It’s fairly common for children with ADHD to deal with anxiety as well. In fact, the two conditions have so many similarities that one can often be mistaken for the other. Here’s why children with ADHD are particularly susceptible to anxiety.
Forgetfulness and Distraction
Your child is probably prone to forgetting things and getting distracted during moments when they should be paying attention. If your child is aware of their forgetful tendencies, they might worry about getting all of their schoolwork done on time, remembering everything they need for the upcoming school day or an after-school activity or keeping track of other important things that they should be doing.
It can be very frustrating for a child who knows that they get distracted easily but doesn’t know how to solve this issue.
Fear of Getting in Trouble
Children with ADHD are likely to be reprimanded in school. A teacher might get frustrated with your child for forgetting their homework, asking questions about something they have already explained, or letting their attention wander during lessons.
Naturally, your child might start to worry about getting in trouble when they go to school. They might try to hide this anxiety and act like everything is fine at school. But deep down, they feel nervous about going in each day.
Lacking Sense of Control
Lots of children with ADHD feel like they don’t have much control over themselves. Of course, kids don’t have the same level of control over their actions as adults, but for kids with ADHD, gaining agency over their own actions can feel especially challenging.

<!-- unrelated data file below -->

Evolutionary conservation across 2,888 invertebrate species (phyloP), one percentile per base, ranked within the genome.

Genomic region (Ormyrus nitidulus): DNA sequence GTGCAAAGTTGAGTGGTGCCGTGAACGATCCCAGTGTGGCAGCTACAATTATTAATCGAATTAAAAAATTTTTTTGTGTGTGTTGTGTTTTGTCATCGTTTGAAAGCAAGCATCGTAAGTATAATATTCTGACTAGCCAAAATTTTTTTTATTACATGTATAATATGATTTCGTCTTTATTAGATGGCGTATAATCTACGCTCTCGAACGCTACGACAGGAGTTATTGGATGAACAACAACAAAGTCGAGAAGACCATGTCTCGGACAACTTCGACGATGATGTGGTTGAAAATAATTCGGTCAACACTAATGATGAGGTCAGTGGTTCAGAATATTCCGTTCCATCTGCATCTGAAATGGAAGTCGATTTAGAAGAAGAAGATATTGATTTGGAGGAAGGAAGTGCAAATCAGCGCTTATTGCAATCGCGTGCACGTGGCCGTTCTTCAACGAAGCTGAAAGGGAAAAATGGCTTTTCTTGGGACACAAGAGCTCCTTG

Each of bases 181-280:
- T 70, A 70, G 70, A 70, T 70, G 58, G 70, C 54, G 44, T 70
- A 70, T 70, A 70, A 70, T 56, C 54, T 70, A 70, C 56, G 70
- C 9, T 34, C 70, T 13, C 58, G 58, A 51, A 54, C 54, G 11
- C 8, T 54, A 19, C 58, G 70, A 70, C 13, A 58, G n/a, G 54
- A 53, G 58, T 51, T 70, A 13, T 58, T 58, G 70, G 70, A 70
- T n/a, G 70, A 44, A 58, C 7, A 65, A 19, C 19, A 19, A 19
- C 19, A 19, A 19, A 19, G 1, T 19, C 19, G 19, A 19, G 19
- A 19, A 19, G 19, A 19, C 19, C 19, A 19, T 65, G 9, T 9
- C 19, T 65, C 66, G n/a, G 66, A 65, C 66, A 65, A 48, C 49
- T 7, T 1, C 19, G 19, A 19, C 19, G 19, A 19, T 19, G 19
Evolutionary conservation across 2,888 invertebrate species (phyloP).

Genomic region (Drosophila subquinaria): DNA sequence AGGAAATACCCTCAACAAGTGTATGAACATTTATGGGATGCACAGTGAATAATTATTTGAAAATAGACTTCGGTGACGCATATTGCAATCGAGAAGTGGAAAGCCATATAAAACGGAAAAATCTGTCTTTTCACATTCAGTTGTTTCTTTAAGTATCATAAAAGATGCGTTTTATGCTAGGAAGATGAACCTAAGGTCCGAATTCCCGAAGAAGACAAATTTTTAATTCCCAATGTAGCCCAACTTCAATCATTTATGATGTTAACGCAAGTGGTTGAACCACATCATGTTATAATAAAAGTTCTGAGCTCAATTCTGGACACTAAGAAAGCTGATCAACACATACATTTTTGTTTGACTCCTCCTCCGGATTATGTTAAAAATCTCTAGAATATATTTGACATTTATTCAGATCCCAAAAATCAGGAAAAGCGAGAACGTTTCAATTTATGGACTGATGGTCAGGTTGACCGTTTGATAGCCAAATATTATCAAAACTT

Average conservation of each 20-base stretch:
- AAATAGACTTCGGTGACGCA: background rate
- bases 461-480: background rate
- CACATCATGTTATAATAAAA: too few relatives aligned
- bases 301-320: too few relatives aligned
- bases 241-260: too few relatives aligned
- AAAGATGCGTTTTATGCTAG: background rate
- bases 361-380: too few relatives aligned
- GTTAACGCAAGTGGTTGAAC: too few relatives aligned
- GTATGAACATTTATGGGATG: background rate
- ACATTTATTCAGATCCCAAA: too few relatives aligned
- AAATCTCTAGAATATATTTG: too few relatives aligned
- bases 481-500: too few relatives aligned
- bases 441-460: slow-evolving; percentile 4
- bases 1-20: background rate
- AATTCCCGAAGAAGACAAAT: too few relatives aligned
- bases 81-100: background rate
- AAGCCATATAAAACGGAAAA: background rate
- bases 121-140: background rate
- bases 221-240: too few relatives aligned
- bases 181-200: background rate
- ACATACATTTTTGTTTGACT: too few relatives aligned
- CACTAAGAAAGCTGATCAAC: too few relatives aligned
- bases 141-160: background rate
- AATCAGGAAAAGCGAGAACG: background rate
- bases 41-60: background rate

They might feel ashamed of themselves for acting out at times when they needed to be quiet or polite, or for forgetting to do assignments they knew they should have completed. Children can struggle with guilt and shame when adults are disappointed in them, and this can be especially common for kids with ADHD.
Difficulty With Emotional Regulation
Emotional regulation does not come naturally to young children. Learning to regulate their emotions is something that every child will get accustomed to as the years go on and they approach adulthood. It’s something that every adult still struggles with at times, too.
But emotional regulation can be particularly difficult for kids with ADHD, and dealing with “big” emotions, like fear, anger, or even happiness, can send them into an anxious spiral. They might not know how to express these emotions in a happy way, and the intensity of their feelings can lead to anxiety.
Many people do not realize that ADHD can come with physical symptoms, too. Your child might have trouble sleeping, or they might forget to eat when they’re distracted by another task. They may feel like they have lots of energy to get out of their system without an outlet to turn to.
These symptoms can contribute to anxiety. If your child is tired, hungry, or simply trying to deal with pent-up energy, they might feel physically uncomfortable. This can exacerbate feelings of anxiety. Children with ADHD may need help sticking to healthy routines to avoid this.
Is your child struggling with anxiety and ADHD? Working with a therapist can help Reach out to us today to discuss your options for scheduling your first session.